HQN, $7.99, ISBN 978-0-373-77603-0
Historical Romance, 2011
The hero in Unclaimed, Sir Mark Turner, is easily one of the most memorable good guys I’ve come across in my years of reading romance. There is no one like him, I feel. We usually have saintly good guys or tortured noble people who suffer at the cross for penance, but Mark is different in that, yes, he has his private demons, and yes, he is a 28-year old virgin by choice, and oh my, he is a moral man. Yet Ms Milan manages to show me how there is a vulnerable man who laugh and cry like everyone else underneath those principles of his. This is a good guy who may be larger than life like most heroes are, but he is also shows recognizable human emotions. His vulnerabilities tear at my heart, and his strengths only make him seem human. Or, to put it simply, he feels real.
In fact, Mark’s frustrations arise from the fact that people, even Queen Victoria herself, view him as a saint. He believes in his principles, and he chooses to be celibate, but when he wrote a guide to maintain one’s chastity, he became a fashionable celebrity overnight. He has poured his heart and soul into that book, only to find that most of his adoring fans have never read a single word of the book – they are his fans because he happens to be a good-looking fellow who is in favor. Suddenly, celibacy is in, which only makes Mark feel ill because he knows that they are just going along because it’s fashionable. None of his fans, it seems, knows what he is trying to say, and he has plenty to say, about the injustices of life faced by women, by the poor, and more.
When he flees to his hometown of Shepton Mallet, a place where he feels at home and at peace with himself despite the demons of his past, he meets an enchanting woman, Mrs Jessica Farleigh. She is beautiful, and yet, she is treated like a pariah due to her carriage and daring clothes that brand her as “not one of them”. Mark is a good guy, but he’s human and he can lust, even love, as he deliberately seeks her out to learn more about her. The thing is, Jessica wants to seduce him. A courtesan who wants out from the business, she concocts a desperate scheme – she will accept her former protector’s wager to seduce Mark and publicly announce his downfall, and in return, she will get the money she needs to start a new life, somewhere. Predictably, Jessica falls for Mark, and melodramatic bosom-heaving angst ensues.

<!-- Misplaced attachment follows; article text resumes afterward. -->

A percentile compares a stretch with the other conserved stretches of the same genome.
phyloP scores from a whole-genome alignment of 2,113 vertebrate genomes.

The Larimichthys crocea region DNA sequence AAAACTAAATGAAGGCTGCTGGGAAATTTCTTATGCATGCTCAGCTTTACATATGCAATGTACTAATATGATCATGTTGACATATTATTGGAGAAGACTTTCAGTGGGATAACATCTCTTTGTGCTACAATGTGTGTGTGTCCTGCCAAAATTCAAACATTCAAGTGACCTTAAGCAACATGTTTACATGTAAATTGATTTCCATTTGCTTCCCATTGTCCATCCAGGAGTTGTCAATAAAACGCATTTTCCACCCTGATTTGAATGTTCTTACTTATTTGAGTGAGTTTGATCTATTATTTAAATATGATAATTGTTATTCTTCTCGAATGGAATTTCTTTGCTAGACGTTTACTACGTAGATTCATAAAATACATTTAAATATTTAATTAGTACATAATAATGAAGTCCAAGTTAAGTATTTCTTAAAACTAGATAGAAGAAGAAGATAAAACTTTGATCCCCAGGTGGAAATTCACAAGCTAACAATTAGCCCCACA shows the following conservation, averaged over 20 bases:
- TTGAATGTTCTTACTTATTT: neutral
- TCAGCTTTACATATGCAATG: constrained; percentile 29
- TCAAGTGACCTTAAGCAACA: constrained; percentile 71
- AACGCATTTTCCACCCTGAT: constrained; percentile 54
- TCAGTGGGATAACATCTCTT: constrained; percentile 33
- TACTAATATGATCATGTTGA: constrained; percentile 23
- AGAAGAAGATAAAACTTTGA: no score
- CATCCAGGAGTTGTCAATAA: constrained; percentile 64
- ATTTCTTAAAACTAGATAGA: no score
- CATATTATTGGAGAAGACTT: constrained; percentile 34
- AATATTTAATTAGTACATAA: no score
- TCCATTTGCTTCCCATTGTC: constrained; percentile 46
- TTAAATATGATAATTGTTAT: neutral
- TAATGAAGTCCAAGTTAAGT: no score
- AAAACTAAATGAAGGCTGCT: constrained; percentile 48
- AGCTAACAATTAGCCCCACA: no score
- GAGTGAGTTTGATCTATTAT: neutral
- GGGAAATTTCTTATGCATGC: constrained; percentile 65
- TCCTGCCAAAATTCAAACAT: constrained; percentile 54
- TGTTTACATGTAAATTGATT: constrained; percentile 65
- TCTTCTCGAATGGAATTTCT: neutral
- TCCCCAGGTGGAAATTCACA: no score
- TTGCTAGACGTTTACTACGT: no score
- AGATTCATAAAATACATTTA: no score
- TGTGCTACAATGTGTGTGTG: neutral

Oh, Mark. He makes this story. Jessica is, on the other hand, a familiar archetype. Sure, she’s an unpopular archetype in a genre that is enamored of female virtue, but she’s a familiar one – the tortured reluctant tart with the heart of gold. Be warned – by the last quarter of the story, it’s all about Jessica melodramatically trying one way after another to abandon Mark and become a martyr to her love for him. I understand where she is coming from, and let’s face it, it is highly unlikely that they will be happy together, given the vast disparity of their social status, but goodness me, Jessica could have at least tried not to be repetitive and melodramatic in the process. She could have broken the monotony by… I don’t know, maybe she could have attempted suicide now and then instead of just whining and wailing all the time. Even Mark is exasperated by her tedious and increasingly predictable histrionic showcase by the late parts of the book, mind you. Seriously, in this case, Jessica has the right to star in all that drama, I feel, but she’s just boring in that role.